How GST Stands Today

By: Arun Kumar Singh

Much has changed, particularly for the textiles and apparel industry, since the goods and services tax (GST) regime was rolled out in July 2017. Arun Kumar Singh looks at the state of things.

The textiles-apparel industry is one of the oldest and largest contributors to India's economy. As the second largest industry after agriculture, the sector employs both skilled and unskilled people. The industry contributes more than 14 per cent of the total annual exports, which is likely to increase under the goods and services tax (GST) regime. This sector was doing well in the pre-GST era as well. With the rolling out of GST-which is no doubt a daring step by the government to strengthen the economy-this sector, particularly apparel exports, has suffered a jolt.

Rate of GST on textile goods: Knitted apparel and clothing falls under Chapter 61 of the harmonised system of nomenclature (HSN) code under articles of apparel and clothing accessories. Apparel and clothing that are not knitted fall under Chapter 62 of the HSN code. Other textile products like curtains, bedsheets and used clothes are listed under Chapter 63 of that code under other made-up textile articles, sets, worn clothing and worn textile articles. Under all categories, any piece of apparel or clothing is taxed 5 per cent GST if the taxable value of the goods does not exceed 1,000 per piece. All types of apparel and clothing with value exceeding 1,000 per piece would be taxed at 12 per cent GST.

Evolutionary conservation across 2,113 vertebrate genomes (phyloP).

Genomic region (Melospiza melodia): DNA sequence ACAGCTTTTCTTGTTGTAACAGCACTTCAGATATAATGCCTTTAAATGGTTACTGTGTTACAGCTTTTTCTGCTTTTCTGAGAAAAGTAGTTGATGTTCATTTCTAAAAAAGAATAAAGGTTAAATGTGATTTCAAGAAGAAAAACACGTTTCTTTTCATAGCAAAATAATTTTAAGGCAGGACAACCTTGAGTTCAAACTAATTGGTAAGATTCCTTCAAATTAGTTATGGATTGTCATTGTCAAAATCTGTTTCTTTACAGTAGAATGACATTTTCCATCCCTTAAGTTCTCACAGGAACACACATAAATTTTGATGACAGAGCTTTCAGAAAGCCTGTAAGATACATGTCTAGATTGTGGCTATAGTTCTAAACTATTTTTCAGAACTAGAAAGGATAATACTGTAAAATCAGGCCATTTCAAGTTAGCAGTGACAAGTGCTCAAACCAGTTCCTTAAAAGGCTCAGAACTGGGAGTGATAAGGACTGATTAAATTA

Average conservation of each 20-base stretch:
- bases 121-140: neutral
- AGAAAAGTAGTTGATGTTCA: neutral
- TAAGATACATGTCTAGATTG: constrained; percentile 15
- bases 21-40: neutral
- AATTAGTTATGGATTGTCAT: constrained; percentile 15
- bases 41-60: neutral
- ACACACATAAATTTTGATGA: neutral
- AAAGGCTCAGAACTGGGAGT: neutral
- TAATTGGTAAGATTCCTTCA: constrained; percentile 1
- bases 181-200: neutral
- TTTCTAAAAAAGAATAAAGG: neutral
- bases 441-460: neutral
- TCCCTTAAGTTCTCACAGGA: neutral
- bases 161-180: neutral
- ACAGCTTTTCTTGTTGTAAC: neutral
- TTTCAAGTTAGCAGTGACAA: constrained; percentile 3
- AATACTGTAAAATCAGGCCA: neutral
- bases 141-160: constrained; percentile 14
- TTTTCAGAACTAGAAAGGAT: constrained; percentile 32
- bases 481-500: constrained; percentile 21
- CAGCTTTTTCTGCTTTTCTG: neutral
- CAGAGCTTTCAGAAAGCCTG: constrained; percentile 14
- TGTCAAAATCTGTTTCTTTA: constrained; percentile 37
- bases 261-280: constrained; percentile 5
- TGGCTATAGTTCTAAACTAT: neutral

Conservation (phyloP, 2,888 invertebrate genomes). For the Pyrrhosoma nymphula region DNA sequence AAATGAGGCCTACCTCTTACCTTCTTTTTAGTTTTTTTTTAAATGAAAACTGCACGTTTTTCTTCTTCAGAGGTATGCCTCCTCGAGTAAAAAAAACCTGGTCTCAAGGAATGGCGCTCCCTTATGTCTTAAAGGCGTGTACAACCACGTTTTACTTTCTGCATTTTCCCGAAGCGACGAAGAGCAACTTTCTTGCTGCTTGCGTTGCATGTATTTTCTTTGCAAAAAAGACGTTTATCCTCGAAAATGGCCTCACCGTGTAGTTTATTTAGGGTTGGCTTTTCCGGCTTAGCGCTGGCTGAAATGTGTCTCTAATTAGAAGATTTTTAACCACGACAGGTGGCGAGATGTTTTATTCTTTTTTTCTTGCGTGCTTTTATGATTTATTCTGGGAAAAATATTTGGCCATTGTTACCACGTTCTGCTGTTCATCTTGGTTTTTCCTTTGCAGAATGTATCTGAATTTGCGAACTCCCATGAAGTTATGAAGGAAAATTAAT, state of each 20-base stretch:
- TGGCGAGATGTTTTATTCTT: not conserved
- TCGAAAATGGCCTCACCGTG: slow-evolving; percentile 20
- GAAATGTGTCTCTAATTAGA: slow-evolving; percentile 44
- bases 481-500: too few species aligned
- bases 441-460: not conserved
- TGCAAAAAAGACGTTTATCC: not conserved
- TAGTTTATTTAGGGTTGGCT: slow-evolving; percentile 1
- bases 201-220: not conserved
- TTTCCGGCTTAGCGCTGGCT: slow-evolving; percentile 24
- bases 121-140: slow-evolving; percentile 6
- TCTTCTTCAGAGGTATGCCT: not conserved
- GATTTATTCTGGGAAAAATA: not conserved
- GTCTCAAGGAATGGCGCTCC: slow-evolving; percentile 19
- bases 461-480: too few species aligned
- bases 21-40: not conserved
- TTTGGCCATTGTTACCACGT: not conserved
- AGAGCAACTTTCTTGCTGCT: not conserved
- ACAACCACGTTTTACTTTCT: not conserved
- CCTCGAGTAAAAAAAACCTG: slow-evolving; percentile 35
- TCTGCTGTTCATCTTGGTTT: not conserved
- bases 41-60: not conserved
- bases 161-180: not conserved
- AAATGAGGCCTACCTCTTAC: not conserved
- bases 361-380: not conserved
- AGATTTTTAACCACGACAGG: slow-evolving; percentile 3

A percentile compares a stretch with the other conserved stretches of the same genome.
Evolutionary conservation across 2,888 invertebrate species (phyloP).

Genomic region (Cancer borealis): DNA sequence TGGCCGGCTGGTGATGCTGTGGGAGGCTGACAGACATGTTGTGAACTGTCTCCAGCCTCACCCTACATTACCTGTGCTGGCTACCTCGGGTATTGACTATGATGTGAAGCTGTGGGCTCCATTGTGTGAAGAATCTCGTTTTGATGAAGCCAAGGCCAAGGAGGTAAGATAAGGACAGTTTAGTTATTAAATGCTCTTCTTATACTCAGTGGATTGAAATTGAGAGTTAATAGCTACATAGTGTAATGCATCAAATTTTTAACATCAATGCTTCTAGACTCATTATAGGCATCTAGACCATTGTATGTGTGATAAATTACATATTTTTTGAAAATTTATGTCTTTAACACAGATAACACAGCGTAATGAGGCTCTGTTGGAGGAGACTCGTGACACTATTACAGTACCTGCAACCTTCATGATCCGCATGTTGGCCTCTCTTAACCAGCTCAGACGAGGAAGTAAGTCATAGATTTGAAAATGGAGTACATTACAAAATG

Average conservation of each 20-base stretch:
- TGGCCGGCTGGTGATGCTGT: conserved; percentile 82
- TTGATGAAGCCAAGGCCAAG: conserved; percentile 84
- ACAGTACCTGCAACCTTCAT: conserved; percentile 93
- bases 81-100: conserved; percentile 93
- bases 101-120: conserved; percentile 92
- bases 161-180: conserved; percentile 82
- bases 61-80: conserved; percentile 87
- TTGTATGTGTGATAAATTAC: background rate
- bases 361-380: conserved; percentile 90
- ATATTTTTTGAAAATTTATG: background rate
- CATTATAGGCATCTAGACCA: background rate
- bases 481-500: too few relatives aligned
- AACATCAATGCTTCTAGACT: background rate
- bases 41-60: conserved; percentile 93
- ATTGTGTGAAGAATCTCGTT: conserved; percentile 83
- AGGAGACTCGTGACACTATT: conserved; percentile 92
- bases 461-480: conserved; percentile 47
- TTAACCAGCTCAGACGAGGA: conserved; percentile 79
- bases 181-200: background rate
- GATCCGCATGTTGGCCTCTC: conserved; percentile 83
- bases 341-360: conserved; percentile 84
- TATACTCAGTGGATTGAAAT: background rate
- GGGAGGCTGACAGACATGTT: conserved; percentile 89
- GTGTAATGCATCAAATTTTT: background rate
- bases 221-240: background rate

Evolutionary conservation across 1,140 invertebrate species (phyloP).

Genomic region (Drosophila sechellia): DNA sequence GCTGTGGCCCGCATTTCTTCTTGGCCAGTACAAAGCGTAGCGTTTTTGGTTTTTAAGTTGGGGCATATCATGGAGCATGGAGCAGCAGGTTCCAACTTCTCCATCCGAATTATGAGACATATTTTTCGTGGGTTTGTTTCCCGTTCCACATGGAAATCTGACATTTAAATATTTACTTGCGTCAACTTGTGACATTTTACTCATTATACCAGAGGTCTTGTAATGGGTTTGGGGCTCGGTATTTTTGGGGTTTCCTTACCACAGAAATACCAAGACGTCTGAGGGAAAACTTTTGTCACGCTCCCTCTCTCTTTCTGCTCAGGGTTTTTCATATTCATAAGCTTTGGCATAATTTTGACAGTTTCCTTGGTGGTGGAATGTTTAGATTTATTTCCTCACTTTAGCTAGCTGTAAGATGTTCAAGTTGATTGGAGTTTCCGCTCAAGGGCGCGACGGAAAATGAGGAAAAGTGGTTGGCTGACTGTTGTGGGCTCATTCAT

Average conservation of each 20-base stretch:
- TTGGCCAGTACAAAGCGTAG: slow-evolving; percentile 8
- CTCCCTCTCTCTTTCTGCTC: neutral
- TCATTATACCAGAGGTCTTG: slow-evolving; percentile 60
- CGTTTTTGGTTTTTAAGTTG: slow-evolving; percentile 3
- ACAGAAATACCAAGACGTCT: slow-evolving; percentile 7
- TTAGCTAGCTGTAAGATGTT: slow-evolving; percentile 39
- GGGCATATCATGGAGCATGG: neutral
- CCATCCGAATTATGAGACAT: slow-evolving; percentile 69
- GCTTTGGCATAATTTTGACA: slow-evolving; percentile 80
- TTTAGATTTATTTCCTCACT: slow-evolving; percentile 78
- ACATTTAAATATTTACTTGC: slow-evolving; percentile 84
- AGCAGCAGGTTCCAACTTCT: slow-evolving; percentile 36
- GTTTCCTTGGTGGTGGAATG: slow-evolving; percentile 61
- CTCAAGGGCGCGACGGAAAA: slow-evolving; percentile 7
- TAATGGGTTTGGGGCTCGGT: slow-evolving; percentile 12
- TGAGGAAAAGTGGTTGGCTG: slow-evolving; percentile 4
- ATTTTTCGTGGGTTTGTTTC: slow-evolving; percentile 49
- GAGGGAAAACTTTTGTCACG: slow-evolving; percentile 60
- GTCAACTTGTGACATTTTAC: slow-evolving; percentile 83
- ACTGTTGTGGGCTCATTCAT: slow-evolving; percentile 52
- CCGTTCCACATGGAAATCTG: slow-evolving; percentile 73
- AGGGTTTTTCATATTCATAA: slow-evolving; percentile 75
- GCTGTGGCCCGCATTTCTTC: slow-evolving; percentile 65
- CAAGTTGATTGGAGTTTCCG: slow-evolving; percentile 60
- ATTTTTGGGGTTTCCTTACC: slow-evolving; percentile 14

Fabrics are classified under the first schedule of the Customs Tariff Act, 1975, based on their constituent materials and attract a uniform GST rate of 5 per cent. Garments and made-up articles of textiles under Chapters 61, 62 and 63 attract GST at the rate of 5 per cent, when their value is up to 1,000 per piece, and 12 per cent, when the value exceeds 1,000 per piece. The amount of 1,000 is the sale value, i.e. value at which such pieces are sold by the supplier. It is possible that a piece when sold by a manufacturer to a retailer may have a sale price of less than 1,000 and attract lower tax rate and may be sold at the sale price of more than 1,000 from the retailer shop and may attract a higher tax rate.

Classification of fabrics: An October 2017 circular clarified that mere packing of fabrics into pieces of different lengths will not change the nature of these goods and such fabric pieces would continue to be classified under the respective heading as the fabric and attract 5 per cent GST rate. This clarification would equally apply to three pieces of fabrics sold in a pack as ladies salwar suit. Any embroidery on a fabric piece or certain embellishment thereon does not change the basic nature of it being a fabric. Wet baby